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Good morning, Michelle here covering for Kasmira this week. Today we keep our eyes on the World Trade Organization where chief Ngozi Okonjo-Iweala has warned that rising trade barriers are hindering countries’ pandemic response.

Also at the WTO, formal talks to improve access to Covid vaccines, tests and treatment are set to kick off at the end of the month, with several wealthy nations continuing to oppose an intellectual property waiver. Plus, we hear why investors should prepare for the impact of climate stress tests on banks.

photo journaliste

Michelle Langrand


Sustainable business & finance news

Photo article

Pfizer's vaccines arrive at the Yongsan ward office in Seoul, South Korea, 13 May 2021. (Keystone/EPA/YONHAP)

🛑‘The wrong direction’. Trade barriers hindering countries’ access to medical supplies for Covid are rising again, the head of the World Trade Organization (WTO) Ngozi Okonjo-Iweala warned last Monday. At the beginning of the pandemic, WTO members had reported 109 barriers, which later dropped to 51 but are now up to 53. “This trend is going in the wrong direction,” said Okonjo-Iweala last week, urging countries to bring those barriers down to speed up the delivery of medical goods and supplies.

Reuters (EN)

💉 A divisive proposal. South Africa and India’s proposal to temporarily waver intellectual property rights for Covid vaccines, tests and treatments has been causing a rift between nations. The measure seeks to improve countries' access to Covid-related medical products, but opponents argue that it would stifle innovation. The EU has submitted a counter-proposal that many say is insufficient. Others, such as the US, have expressed support for patent wavering for vaccines but not for other products. With formal talks about the scope of the proposal to kick off 30 June and continue throughout July, reaching a consensus won’t be easy.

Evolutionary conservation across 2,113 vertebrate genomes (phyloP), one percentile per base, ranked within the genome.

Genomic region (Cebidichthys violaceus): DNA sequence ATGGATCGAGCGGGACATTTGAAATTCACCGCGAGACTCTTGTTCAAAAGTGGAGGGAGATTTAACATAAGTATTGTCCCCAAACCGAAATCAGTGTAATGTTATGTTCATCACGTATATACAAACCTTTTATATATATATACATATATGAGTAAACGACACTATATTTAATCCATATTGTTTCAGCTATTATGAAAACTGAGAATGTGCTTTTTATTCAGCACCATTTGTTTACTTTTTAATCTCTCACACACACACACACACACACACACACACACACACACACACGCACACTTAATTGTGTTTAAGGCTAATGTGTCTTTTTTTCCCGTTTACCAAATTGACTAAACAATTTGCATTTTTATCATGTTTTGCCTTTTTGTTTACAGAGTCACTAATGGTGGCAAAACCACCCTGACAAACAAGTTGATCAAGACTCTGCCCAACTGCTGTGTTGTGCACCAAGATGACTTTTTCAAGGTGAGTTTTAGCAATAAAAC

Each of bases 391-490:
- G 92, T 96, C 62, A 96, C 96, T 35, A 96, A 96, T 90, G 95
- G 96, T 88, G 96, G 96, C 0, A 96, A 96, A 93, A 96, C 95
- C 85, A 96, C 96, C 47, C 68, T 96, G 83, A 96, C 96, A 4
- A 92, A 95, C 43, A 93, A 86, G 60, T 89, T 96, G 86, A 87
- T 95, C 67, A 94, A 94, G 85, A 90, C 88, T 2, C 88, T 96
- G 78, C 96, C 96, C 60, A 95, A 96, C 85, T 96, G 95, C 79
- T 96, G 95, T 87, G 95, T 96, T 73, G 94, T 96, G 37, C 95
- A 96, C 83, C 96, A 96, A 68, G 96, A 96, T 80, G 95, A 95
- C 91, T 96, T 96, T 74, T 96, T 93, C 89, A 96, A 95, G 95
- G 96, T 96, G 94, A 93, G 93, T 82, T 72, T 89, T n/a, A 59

Health Policy Watch (EN)

Image of the day

Photo article

Central banks are under pressure to address climate change. This makeshift globe was burnt during a protest outside the European Central Bank in Germany, October 2020. (Keystone/AP Photo/Michael Probst)

Why investors should prepare for the impact of green stress tests on banks. The world’s top central bankers are now acknowledging their role in tackling climate change, and leading the charge towards their industry going green. But which measures will have the most effect? Climate stress tests are the best way to find out, and a dozen central banks are set to run them next year, according to Huw van Steenis, senior adviser to the CEO of UBS.

Financial Times (EN)

Next on the agenda

📌 22 June | Sustainable post-Covid-19 recovery. This online webinar will assess the challenges of a sustainable post-Covid recovery, and the role of trade policy in the transition towards a more circular global economy.


📌 22 June | Private investment for restoration: addressing the pipeline bottleneck. As the world enters the UN Decade on Ecosystem Restoration, this UNEP online event looks into ways to scale up private investment in restoration efforts.


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